As to KKK outfits, I am sure that many of us are so glad to see our youthful follies fade into good stories that are distant memories. With a last name of Klukkert, that's KLU KK ert, you can imagine the fun at having folks write out a check to me when I traveled down south. I often have to spell out my name for folks, and drew some skeptical looks when in Georgia. To which I would reply, I come from a long line of absolutists.

Still standing with John Brown, even though he was terrible with the timing.

Thanks Khal.

Jim Klukkert

Khal-

Jim Klukkert

Khal- I perhaps was not clear in my comment. My firm belief is that almost any aspect of US Law has employed in an unjust manner to protect a system that promotes racism, misogyny and other divisive prejudices to preserve the hegemony of the property owning class, i.e. the one percent.

So while there may be some problems with SYG, I don't have a problem with self-defense. My problem is with the whole darn system of corporate hegemony, with the war on the poor, and so on...

I used to be a numbers guy, I still believe in data, and found Marx's Das Kapital and the writings of C. Wright Mills very illuminating. But I could never keep up with LANL types, except socially, like you & Mike Johnson. One among several reasons that I enjoy these pages is that I enjoy the exposure to your kind of intelligence .

Almost makes the silliness of Jazzy Chazzy AnTrol endurable!

Thanks!

Khal Spencer

I have no doubt that in many ways, the legal system is either willfully or unwittingly rigged against the poor and face it, a lot of minority members fall into that situation. Recall the Philando Castile shooting? Mr. Castile worked at a working class job and lived in a suburb of Minneapolis that was well known for "policing for profit": writing up and arresting and fining the poor to float its budget and capitalizing on people's poverty to pile fine on top of fine. Castile was shot by a jittery undertrained cop during one too many traffic stops. If you are familiar with Radley Balco's work, he has written extensively about policing for profit as well as the militarization of the law enforcement community.

While we do need to deal with gun violence directly, and that could include some solutions that will make both sides mad, I do agree wholeheartedly that violence in general is perpetrated by a system that has run amok with inequality. If you look at violence rates, its no surprise that they follow poverty and underachievement. That's one thing you, Bernie and I all agree needs fixing but like turning a supertanker, will take more than one election.

Charles Andreoli

Yes Jimmy we are well aware that you consider yourself to be of the elitist class and are convinced that you know what is best for us and anybody that disagrees with you is silly and or stupid. Unfortunately for you Jimmy in the big scheme of things you fall into the "useful idiot" category as described by Lenin. People like you bought in to all that socialist/communist nonsense and he used them to make his movement happen and then he eliminated them. Funny. I hope this has been endurable for ya Jimmy.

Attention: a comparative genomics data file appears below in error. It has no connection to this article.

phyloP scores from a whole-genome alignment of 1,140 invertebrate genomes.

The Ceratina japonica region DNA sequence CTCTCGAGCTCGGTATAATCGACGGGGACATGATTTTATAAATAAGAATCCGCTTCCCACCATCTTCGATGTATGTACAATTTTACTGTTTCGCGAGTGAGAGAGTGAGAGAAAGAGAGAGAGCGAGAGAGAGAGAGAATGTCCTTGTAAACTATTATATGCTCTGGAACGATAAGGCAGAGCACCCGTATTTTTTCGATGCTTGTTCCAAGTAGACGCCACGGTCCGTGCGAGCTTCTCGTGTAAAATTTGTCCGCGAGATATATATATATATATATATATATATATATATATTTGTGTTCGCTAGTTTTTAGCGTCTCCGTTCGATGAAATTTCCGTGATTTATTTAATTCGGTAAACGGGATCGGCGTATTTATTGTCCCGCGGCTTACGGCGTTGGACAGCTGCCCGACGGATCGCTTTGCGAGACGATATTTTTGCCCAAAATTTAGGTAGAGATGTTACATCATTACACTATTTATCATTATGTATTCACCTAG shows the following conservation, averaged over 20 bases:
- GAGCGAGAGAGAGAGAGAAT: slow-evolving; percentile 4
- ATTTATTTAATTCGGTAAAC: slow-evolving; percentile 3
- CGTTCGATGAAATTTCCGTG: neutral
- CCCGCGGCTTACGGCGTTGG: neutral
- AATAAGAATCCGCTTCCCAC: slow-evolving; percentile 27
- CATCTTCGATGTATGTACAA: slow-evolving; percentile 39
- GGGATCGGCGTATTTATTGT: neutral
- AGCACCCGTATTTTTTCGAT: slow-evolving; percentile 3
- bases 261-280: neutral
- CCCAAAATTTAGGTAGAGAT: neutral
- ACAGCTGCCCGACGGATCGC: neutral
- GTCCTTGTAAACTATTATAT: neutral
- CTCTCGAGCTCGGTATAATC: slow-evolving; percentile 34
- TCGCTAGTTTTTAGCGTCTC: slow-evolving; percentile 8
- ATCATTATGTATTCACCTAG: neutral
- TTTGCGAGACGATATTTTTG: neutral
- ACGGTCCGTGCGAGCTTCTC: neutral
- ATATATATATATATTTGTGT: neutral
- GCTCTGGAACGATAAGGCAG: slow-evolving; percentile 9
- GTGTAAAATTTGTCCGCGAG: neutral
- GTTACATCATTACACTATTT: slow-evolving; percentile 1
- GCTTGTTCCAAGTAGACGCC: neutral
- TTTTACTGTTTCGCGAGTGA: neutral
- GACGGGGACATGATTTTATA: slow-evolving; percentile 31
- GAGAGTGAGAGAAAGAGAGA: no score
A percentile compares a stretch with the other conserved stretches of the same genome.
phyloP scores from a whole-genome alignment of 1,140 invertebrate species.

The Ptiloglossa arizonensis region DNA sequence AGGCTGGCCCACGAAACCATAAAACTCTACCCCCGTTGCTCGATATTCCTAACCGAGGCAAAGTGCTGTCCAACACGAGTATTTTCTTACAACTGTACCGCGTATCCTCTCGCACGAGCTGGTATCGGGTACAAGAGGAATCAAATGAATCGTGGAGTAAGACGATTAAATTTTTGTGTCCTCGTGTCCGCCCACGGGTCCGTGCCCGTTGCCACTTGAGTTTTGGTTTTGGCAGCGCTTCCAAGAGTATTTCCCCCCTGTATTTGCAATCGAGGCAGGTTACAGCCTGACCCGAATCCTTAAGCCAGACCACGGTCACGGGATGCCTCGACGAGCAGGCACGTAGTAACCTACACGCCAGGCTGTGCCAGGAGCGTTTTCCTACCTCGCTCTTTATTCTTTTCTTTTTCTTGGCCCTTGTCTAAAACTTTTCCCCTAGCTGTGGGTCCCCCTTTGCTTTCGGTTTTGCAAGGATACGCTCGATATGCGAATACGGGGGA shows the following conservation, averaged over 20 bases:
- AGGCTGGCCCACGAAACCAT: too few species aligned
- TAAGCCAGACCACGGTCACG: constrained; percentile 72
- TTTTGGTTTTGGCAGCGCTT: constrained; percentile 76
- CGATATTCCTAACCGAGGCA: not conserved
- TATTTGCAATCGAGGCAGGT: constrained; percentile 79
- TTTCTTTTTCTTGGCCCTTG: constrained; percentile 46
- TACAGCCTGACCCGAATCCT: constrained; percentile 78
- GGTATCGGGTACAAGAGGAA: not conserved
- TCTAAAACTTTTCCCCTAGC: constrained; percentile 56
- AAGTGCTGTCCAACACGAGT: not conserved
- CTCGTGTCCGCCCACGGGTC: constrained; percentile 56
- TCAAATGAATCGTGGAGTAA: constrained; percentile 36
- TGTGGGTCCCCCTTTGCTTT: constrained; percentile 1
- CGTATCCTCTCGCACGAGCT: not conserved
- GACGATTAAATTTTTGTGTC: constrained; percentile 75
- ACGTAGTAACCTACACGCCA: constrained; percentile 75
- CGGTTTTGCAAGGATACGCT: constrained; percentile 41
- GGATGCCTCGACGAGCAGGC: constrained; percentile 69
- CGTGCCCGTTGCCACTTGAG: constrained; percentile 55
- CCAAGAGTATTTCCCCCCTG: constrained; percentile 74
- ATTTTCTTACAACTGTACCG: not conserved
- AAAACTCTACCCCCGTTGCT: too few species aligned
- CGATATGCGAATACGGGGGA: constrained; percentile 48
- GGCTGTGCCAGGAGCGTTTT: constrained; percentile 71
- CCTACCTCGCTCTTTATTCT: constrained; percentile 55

Stefanie Beninato

Just this week on next door dot com people reported an opportunistic crime--someone came into their open garage and was taking hand tools when one of the owners came in and the guy made a poor excuse and left. They reported it to the police. Chris Dorantes responded that she should have shot him. When he was informed that we do not have a stand your ground rule and that only imminent threat of harm would justify such a shooting, he then challenged the poster's experience and then threatened the poster ( you better make sure people don't know where you live). When he was reported to the police and the website, his response is that the poster should "consider [the threat] more as advice and denied the extreme influence of violence laden social posts. He also objectified the poster (I know what I am dealing with. Typical) Just because we live west of the Pecos does not mean we live in the wild West. Words have consequences.

Khal Spencer

I agree, Stefanie. Words have consequences. That quote, "you better make sure people don't know where you live" was hardly a credible threat of imminent harm as would be tried in any court of law.

People say stupid s**t all the time on social media. It seems to be a disease that we are willing to put up with in the name of free speech.

As I posted below, NM self defense law was spelled out in a major, albeit old, NM Supreme Court case that interpreted the self defense statute that is written into the state constitution. Anyone who wants to really understand what is allowed should read it or find a criminal defense lawyer to read it to them.

As far as stand your ground law, the only person in that Arbery case who could have conceivably used SYG would have been Arbery himself had he gotten the shotgun away from the idiot who accosted him. Sadly, he did not. There was a case about fifteen years ago when Elton Richardson chased a man who tried to break into his car for several city blocks in Albuquerque and shot and killed him. Richardson was tried and convicted of voluntary manslaughter. You have to be the defender, not the aggressor, to use SYG.

Most people don't understand the law but have really strong opinions on it.